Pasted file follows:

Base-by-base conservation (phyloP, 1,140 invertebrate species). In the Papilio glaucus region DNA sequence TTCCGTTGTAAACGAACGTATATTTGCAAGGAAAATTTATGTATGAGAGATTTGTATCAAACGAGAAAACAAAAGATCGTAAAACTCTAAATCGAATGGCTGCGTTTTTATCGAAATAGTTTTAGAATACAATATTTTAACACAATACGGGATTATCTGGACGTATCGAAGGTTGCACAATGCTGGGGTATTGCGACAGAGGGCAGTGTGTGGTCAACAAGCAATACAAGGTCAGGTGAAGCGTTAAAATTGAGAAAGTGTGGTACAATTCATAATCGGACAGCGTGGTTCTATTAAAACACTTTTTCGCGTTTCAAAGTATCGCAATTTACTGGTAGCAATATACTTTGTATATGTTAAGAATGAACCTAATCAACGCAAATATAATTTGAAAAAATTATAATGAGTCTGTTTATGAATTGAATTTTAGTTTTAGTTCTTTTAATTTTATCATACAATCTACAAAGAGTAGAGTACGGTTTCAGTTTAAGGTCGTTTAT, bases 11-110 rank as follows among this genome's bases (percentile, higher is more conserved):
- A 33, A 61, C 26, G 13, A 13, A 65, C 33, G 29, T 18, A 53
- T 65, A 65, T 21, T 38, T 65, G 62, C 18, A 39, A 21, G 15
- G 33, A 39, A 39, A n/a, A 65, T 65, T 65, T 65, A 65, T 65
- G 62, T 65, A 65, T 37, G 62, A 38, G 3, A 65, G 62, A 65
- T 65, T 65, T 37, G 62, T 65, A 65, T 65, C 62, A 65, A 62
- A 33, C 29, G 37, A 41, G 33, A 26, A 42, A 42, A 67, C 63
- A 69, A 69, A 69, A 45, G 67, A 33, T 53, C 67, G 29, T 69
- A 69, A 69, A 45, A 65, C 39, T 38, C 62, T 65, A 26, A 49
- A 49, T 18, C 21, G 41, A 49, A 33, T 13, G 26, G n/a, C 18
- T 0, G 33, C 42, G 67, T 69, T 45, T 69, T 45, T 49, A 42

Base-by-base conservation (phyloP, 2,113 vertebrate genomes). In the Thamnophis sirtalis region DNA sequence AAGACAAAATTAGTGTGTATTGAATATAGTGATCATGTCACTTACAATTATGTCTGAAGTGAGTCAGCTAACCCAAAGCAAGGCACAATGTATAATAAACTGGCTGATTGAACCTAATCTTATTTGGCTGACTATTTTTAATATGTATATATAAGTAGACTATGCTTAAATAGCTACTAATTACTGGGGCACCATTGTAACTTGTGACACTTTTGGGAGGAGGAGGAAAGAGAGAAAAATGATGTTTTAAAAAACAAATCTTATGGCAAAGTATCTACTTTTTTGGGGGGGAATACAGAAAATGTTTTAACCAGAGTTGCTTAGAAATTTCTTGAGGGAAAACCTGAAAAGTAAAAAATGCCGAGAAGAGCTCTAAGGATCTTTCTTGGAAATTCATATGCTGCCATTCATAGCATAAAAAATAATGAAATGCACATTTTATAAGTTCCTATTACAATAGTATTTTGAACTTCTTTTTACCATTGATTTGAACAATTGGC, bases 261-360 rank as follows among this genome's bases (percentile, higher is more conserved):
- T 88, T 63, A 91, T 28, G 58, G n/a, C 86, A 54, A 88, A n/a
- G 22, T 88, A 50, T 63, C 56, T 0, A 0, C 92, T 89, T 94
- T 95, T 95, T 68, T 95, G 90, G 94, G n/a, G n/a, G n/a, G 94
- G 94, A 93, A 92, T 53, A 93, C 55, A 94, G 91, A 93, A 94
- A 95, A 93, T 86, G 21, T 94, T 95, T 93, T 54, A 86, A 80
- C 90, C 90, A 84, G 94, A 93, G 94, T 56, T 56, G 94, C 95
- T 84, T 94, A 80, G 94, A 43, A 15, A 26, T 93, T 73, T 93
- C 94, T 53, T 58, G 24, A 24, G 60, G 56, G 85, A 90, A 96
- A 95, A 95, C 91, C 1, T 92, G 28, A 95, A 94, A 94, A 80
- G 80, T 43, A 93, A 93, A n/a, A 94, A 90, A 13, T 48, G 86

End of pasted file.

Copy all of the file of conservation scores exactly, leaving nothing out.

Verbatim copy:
Base-by-base conservation (phyloP, 1,140 invertebrate species). In the Papilio glaucus region DNA sequence TTCCGTTGTAAACGAACGTATATTTGCAAGGAAAATTTATGTATGAGAGATTTGTATCAAACGAGAAAACAAAAGATCGTAAAACTCTAAATCGAATGGCTGCGTTTTTATCGAAATAGTTTTAGAATACAATATTTTAACACAATACGGGATTATCTGGACGTATCGAAGGTTGCACAATGCTGGGGTATTGCGACAGAGGGCAGTGTGTGGTCAACAAGCAATACAAGGTCAGGTGAAGCGTTAAAATTGAGAAAGTGTGGTACAATTCATAATCGGACAGCGTGGTTCTATTAAAACACTTTTTCGCGTTTCAAAGTATCGCAATTTACTGGTAGCAATATACTTTGTATATGTTAAGAATGAACCTAATCAACGCAAATATAATTTGAAAAAATTATAATGAGTCTGTTTATGAATTGAATTTTAGTTTTAGTTCTTTTAATTTTATCATACAATCTACAAAGAGTAGAGTACGGTTTCAGTTTAAGGTCGTTTAT, bases 11-110 rank as follows among this genome's bases (percentile, higher is more conserved):
- A 33, A 61, C 26, G 13, A 13, A 65, C 33, G 29, T 18, A 53
- T 65, A 65, T 21, T 38, T 65, G 62, C 18, A 39, A 21, G 15
- G 33, A 39, A 39, A n/a, A 65, T 65, T 65, T 65, A 65, T 65
- G 62, T 65, A 65, T 37, G 62, A 38, G 3, A 65, G 62, A 65
- T 65, T 65, T 37, G 62, T 65, A 65, T 65, C 62, A 65, A 62
- A 33, C 29, G 37, A 41, G 33, A 26, A 42, A 42, A 67, C 63
- A 69, A 69, A 69, A 45, G 67, A 33, T 53, C 67, G 29, T 69
- A 69, A 69, A 45, A 65, C 39, T 38, C 62, T 65, A 26, A 49
- A 49, T 18, C 21, G 41, A 49, A 33, T 13, G 26, G n/a, C 18
- T 0, G 33, C 42, G 67, T 69, T 45, T 69, T 45, T 49, A 42

Base-by-base conservation (phyloP, 2,113 vertebrate genomes). In the Thamnophis sirtalis region DNA sequence AAGACAAAATTAGTGTGTATTGAATATAGTGATCATGTCACTTACAATTATGTCTGAAGTGAGTCAGCTAACCCAAAGCAAGGCACAATGTATAATAAACTGGCTGATTGAACCTAATCTTATTTGGCTGACTATTTTTAATATGTATATATAAGTAGACTATGCTTAAATAGCTACTAATTACTGGGGCACCATTGTAACTTGTGACACTTTTGGGAGGAGGAGGAAAGAGAGAAAAATGATGTTTTAAAAAACAAATCTTATGGCAAAGTATCTACTTTTTTGGGGGGGAATACAGAAAATGTTTTAACCAGAGTTGCTTAGAAATTTCTTGAGGGAAAACCTGAAAAGTAAAAAATGCCGAGAAGAGCTCTAAGGATCTTTCTTGGAAATTCATATGCTGCCATTCATAGCATAAAAAATAATGAAATGCACATTTTATAAGTTCCTATTACAATAGTATTTTGAACTTCTTTTTACCATTGATTTGAACAATTGGC, bases 261-360 rank as follows among this genome's bases (percentile, higher is more conserved):
- T 88, T 63, A 91, T 28, G 58, G n/a, C 86, A 54, A 88, A n/a
- G 22, T 88, A 50, T 63, C 56, T 0, A 0, C 92, T 89, T 94
- T 95, T 95, T 68, T 95, G 90, G 94, G n/a, G n/a, G n/a, G 94
- G 94, A 93, A 92, T 53, A 93, C 55, A 94, G 91, A 93, A 94
- A 95, A 93, T 86, G 21, T 94, T 95, T 93, T 54, A 86, A 80
- C 90, C 90, A 84, G 94, A 93, G 94, T 56, T 56, G 94, C 95
- T 84, T 94, A 80, G 94, A 43, A 15, A 26, T 93, T 73, T 93
- C 94, T 53, T 58, G 24, A 24, G 60, G 56, G 85, A 90, A 96
- A 95, A 95, C 91, C 1, T 92, G 28, A 95, A 94, A 94, A 80
- G 80, T 43, A 93, A 93, A n/a, A 94, A 90, A 13, T 48, G 86